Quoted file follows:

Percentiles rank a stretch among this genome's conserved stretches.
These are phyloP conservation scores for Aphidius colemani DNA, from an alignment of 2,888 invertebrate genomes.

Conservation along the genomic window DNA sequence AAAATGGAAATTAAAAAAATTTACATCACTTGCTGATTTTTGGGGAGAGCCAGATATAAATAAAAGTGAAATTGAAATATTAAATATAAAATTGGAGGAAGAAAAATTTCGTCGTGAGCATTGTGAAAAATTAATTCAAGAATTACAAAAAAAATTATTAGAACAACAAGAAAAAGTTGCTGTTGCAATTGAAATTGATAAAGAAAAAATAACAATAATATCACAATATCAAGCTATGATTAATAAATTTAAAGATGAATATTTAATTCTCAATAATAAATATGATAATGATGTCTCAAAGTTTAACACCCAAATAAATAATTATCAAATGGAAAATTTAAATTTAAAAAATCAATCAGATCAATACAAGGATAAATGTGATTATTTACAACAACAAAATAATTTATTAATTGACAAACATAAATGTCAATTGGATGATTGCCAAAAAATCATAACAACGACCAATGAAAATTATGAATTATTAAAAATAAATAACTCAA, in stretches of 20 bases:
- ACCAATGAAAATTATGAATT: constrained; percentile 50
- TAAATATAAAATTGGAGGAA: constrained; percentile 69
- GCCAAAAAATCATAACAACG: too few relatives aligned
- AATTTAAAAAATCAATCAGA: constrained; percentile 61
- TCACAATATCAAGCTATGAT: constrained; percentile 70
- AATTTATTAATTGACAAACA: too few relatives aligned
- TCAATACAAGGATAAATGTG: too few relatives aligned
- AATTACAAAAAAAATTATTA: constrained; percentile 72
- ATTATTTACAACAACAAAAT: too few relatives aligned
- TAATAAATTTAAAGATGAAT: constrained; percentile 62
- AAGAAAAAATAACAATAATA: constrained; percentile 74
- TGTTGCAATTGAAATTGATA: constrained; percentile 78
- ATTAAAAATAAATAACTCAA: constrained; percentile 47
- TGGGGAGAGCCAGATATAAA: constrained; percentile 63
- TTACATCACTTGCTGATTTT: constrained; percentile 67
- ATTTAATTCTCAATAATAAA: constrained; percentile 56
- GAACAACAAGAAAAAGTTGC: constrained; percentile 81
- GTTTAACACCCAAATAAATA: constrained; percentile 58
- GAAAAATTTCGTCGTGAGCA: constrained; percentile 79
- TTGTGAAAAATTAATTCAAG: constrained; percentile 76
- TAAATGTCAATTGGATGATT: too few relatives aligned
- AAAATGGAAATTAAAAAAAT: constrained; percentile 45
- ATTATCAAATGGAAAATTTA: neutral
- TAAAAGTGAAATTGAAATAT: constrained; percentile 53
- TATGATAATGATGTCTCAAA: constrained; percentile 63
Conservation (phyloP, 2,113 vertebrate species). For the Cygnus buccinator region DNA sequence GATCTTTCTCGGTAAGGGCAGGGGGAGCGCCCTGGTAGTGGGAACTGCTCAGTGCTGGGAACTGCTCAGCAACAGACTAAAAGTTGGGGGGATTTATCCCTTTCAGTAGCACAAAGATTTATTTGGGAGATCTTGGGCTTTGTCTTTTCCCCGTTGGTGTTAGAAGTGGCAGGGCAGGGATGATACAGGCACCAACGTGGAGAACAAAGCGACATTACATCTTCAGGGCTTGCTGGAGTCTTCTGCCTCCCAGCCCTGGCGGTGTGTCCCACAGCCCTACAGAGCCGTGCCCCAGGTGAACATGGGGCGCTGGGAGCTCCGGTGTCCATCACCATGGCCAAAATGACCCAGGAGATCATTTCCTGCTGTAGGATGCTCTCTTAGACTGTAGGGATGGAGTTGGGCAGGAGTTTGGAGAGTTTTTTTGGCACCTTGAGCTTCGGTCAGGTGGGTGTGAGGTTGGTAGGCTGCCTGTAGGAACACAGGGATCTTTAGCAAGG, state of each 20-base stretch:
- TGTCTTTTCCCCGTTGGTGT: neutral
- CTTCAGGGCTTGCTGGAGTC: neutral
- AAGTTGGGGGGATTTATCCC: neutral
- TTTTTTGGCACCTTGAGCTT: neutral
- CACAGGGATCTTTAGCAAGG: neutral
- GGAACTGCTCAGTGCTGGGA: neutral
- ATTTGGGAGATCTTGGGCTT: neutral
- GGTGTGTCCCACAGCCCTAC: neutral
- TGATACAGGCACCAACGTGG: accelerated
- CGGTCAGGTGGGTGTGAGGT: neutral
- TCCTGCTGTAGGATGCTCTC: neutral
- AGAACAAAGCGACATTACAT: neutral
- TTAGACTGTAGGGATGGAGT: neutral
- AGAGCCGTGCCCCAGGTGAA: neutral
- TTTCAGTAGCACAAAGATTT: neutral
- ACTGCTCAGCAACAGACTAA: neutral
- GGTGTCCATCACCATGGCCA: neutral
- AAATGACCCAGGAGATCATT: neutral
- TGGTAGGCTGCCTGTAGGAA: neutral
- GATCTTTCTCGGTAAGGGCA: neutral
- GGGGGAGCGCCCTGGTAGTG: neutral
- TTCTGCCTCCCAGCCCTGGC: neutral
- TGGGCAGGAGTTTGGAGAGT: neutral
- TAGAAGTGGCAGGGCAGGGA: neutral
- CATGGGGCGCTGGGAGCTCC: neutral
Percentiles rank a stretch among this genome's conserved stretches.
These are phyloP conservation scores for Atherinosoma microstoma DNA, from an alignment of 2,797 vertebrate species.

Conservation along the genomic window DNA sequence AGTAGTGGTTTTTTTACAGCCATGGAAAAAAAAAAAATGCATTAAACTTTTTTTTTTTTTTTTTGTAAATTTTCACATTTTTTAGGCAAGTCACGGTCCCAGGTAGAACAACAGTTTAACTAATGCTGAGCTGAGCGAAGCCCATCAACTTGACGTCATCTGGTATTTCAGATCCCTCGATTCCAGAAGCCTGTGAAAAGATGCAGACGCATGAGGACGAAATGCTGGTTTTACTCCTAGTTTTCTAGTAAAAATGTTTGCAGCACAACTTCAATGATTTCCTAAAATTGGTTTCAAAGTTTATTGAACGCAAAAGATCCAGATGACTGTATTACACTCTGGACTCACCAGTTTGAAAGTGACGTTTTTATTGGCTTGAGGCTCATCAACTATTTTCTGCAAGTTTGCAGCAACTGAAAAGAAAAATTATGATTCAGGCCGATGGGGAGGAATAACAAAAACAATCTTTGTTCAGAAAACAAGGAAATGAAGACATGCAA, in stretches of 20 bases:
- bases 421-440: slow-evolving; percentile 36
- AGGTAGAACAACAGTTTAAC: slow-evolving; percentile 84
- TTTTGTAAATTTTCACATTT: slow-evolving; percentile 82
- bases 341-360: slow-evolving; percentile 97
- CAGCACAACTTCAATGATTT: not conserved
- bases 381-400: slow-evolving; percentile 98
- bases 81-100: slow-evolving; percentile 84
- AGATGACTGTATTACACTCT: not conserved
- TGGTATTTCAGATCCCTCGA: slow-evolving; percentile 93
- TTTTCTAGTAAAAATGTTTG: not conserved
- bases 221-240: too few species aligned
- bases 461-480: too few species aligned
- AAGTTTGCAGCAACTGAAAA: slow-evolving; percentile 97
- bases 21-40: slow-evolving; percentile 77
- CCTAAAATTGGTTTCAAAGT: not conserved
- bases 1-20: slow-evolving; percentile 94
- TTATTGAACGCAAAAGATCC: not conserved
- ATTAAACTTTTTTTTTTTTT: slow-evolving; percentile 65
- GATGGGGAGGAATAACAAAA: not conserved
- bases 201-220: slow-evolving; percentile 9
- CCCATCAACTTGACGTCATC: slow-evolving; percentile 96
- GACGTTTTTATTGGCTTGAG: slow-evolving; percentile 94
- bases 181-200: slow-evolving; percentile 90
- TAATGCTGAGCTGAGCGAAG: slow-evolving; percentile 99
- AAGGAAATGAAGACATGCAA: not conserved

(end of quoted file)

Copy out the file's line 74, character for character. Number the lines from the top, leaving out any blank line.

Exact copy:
- TTATTGAACGCAAAAGATCC: not conserved